Engineering researchers at Rensselaer Polytechnic Institute have developed a new method for creating advanced nano-materials that could lead to super-efficient refrigerators and cooling systems requiring no refrigerants and no moving parts.
The key ingredients for this innovation are a dash of nano-scale sulfur and a normal, everyday microwave oven.
At the heart of solid-state cooling systems are thermoelectric materials, which can convert electricity into a range of different temperatures - from hot to cold.
Thermoelectric refrigerators based on these principles have been available for more than 20 years, but they are still small and highly inefficient.
This is largely because the materials used in current thermoelectric cooling devices are expensive, difficult to make in large quantities, and lack the necessary combination of thermal and electrical properties.
However, a new study recently published in the journal Nature Materials describes a solution that overcomes all of these challenges and opens the door to a new generation of high-performance, cost effective solid-state refrigeration and air conditioning.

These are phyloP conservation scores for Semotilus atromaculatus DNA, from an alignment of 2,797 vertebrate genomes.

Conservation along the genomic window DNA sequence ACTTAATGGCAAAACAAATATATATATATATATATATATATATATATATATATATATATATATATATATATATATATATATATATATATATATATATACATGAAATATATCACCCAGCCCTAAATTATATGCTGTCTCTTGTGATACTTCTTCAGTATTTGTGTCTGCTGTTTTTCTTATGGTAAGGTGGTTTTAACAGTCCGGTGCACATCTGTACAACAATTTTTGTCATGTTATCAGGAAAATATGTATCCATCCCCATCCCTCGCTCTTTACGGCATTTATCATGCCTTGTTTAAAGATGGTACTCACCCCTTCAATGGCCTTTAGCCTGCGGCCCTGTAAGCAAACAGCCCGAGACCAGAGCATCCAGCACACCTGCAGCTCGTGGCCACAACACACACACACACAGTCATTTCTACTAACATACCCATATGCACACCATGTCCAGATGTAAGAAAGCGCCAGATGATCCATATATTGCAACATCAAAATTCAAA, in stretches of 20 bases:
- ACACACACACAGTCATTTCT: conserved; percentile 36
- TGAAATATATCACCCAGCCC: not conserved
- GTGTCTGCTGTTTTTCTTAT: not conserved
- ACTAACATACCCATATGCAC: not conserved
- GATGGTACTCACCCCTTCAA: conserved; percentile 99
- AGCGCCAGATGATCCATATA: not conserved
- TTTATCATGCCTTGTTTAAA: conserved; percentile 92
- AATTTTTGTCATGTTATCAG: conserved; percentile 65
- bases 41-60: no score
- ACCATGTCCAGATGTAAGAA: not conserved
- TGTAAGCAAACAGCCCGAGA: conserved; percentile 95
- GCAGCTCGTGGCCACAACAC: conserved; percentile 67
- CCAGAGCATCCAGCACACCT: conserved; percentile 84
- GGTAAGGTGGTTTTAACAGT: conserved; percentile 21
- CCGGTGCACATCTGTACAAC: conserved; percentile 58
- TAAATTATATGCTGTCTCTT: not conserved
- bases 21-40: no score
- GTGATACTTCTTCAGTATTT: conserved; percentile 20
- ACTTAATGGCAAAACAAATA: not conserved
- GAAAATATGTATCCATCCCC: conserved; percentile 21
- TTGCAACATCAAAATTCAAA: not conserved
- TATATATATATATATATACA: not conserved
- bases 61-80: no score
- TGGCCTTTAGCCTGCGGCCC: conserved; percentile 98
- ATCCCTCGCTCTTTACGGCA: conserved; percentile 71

Driving this research breakthrough is the idea of doping nano-structured thermoelectric materials with tiny amounts of sulfur.
The researchers at the Rensselaer Nanotechnology Center produced the doped materials by cooking the material and the dopant together for a few minutes in a store-bought $40 microwave oven.
The resulting powder was formed into pea sized pellets by applying heat and pressure in a way that preserved the properties endowed by the nano-structuring and the doping.
And, ironically these inexpensive pellets exhibit properties better than those of the hard-to-make thermo-electric materials currently available in the marketplace.
Additionally, this new method for creating the doped pellets is much faster, easier, and cheaper than conventional methods of making thermoelectric materials.
More importantly, this is not a one-off discovery. Rather, it represents a new way to create a whole new class of doped thermo-electric materials with superior properties.
These findings truly hold the potential to transform the technology landscape of refrigeration and make a real impact on our lives.
Beyond refrigerators and air conditioning, the researchers envision this technology one day being used to cool computer chips.